Julius Crane was ready to move into the new house he and his wife, Katrina had just finished building in Sleepy Hollow Estates. The moving company, Van Tassel Movers, delivered their furnishings and the Cranes had just finished arranging everything and were about to settle in and begin enjoying their new home when they heard a knock on their door. A sheriff's deputy delivered a set of papers to the Cranes without explaining what they were. Julius decided he would take them to his attorney the following morning.
The law firm of Washington and Irving had handled the closing for Julius and his wife when they bought their lot the previous year. Attorney Charles Ichabod looked the papers over and declared that one of the subcontractors that had worked on the construction of the Crane's home had not been paid and was filing a claim of lien. He then pulled their file and extracted a lien waiver form that was signed by the general contractor and a number of other subcontractors who had worked on the construction. The subcontractor who was filing the claim of lien had not signed the form.
Attorney Ichabod explained that under North Carolina law a contractor performing work had 120 days from the last time they furnished labor or materials to file their lien and that although efforts had been made to identify and obtain the signatures of all the contractors who had worked on the Crane's home often someone was missed. There was some good news, he explained. Since the main contractor had not been the owner of the lot then his signature on the lien waiver, which was obtained before the subcontractor filed their lien, would prevent that subcontractor's lien from attaching to the Crane's property.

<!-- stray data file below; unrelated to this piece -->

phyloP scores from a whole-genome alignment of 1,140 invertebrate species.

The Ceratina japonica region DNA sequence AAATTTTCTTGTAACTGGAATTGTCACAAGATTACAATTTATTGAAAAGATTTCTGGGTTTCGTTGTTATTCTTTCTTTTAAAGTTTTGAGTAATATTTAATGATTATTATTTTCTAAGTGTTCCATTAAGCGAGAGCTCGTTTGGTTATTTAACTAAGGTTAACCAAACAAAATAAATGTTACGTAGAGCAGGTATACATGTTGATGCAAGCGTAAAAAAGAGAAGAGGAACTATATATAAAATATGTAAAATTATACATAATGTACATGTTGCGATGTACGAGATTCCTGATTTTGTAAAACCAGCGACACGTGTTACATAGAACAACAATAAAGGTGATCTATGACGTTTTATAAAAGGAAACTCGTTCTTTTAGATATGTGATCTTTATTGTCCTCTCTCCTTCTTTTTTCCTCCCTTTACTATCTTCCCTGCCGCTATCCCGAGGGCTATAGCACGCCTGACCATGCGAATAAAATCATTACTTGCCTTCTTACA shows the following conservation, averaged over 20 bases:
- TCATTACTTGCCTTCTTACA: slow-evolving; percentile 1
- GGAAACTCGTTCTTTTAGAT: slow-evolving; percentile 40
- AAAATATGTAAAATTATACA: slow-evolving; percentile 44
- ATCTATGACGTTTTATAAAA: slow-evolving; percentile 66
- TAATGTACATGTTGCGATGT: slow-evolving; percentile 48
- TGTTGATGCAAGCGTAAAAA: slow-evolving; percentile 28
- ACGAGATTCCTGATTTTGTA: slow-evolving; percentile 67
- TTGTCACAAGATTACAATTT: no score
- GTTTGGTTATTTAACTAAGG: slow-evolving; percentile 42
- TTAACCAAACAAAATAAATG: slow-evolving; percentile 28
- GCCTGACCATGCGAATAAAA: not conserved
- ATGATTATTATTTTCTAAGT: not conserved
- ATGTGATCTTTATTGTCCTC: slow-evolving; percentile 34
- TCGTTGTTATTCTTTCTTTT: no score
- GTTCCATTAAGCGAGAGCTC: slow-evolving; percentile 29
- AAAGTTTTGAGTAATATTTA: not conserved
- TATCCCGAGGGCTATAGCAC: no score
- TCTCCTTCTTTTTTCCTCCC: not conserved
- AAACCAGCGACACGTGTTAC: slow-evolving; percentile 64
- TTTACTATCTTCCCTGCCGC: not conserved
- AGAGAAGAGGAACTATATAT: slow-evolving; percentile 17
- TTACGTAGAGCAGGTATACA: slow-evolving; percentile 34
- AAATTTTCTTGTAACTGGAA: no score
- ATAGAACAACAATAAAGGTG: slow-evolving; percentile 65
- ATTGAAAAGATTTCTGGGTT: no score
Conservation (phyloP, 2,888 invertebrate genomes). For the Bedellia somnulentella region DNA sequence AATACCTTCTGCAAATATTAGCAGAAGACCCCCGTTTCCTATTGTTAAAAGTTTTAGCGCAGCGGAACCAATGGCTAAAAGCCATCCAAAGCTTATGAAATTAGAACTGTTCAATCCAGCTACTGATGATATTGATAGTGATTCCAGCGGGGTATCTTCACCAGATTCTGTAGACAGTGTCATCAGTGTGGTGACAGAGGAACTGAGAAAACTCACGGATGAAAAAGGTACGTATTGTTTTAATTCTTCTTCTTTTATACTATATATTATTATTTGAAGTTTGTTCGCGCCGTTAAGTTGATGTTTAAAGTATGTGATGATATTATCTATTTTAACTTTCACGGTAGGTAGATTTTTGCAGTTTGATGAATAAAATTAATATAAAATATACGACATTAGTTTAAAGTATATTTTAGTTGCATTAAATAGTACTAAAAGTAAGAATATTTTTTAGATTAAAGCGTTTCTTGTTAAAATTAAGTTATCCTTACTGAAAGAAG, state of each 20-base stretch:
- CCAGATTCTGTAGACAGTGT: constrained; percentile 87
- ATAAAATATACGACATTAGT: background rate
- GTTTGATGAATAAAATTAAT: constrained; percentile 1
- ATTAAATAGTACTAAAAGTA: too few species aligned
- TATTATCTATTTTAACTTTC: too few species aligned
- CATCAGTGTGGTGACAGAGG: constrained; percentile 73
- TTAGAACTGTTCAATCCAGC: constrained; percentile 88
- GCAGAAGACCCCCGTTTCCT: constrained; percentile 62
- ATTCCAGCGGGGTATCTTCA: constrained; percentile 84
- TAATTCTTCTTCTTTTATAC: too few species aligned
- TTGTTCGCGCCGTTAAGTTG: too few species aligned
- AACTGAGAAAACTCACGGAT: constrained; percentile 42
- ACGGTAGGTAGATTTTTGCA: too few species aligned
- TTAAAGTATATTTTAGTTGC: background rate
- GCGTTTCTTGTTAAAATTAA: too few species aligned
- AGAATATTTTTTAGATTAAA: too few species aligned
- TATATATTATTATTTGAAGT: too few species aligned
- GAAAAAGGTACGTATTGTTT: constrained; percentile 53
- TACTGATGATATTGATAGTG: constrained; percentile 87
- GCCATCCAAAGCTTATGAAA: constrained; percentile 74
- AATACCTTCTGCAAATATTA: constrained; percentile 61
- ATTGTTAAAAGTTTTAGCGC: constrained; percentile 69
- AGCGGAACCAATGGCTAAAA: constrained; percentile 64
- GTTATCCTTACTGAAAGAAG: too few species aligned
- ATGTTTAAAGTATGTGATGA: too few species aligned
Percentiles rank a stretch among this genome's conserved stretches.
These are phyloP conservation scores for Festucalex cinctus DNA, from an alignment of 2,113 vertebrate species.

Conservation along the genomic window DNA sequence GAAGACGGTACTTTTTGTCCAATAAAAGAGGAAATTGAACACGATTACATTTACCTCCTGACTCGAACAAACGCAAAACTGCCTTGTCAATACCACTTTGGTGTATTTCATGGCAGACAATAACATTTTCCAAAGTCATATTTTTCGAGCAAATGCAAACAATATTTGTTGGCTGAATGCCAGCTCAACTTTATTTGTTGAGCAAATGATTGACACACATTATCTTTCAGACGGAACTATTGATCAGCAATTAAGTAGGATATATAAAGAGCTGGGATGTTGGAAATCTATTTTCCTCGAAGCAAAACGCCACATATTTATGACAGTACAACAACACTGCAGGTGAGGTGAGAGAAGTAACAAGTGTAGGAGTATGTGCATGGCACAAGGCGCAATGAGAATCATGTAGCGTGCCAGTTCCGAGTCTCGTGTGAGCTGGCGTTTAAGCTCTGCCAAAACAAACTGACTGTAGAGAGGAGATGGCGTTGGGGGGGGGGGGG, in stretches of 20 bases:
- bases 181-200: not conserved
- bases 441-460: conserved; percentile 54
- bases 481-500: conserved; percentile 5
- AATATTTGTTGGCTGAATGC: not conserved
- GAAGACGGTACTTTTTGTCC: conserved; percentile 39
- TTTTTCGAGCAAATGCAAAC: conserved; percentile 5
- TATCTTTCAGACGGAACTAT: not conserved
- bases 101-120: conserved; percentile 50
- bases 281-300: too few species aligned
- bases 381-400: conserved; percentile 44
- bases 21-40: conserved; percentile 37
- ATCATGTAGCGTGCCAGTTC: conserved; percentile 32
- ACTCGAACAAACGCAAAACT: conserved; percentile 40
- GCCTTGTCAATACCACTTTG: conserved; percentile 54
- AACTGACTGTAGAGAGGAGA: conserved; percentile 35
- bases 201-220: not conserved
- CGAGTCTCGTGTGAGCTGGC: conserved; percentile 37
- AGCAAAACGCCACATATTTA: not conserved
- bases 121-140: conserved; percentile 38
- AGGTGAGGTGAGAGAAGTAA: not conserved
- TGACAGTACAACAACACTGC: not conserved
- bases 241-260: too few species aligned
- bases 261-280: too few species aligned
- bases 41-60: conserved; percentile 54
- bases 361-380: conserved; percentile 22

North Carolina has now standardized lien waiver forms, Form 1, Form 2 and Form 3. Form 1 is used in normal buy and sell transactions were no major improvements to the dwelling have been made. Form 2 is to be used for recently completed construction and Form 3 is used with ongoing construction. The forms are copyrighted and may not be amended without the approval of the title company. Where it is necessary to obtain the signatures of subcontractors the attorney must rely on another source for the names of those contractors and often one or more may be overlooked. As we saw in the situation with the Cranes, in general as long as the contractor and owner are separate, the contractor's execution of a waiver of lien rights will limit the subcontractor's claim to a claim on funds owed the general contractor.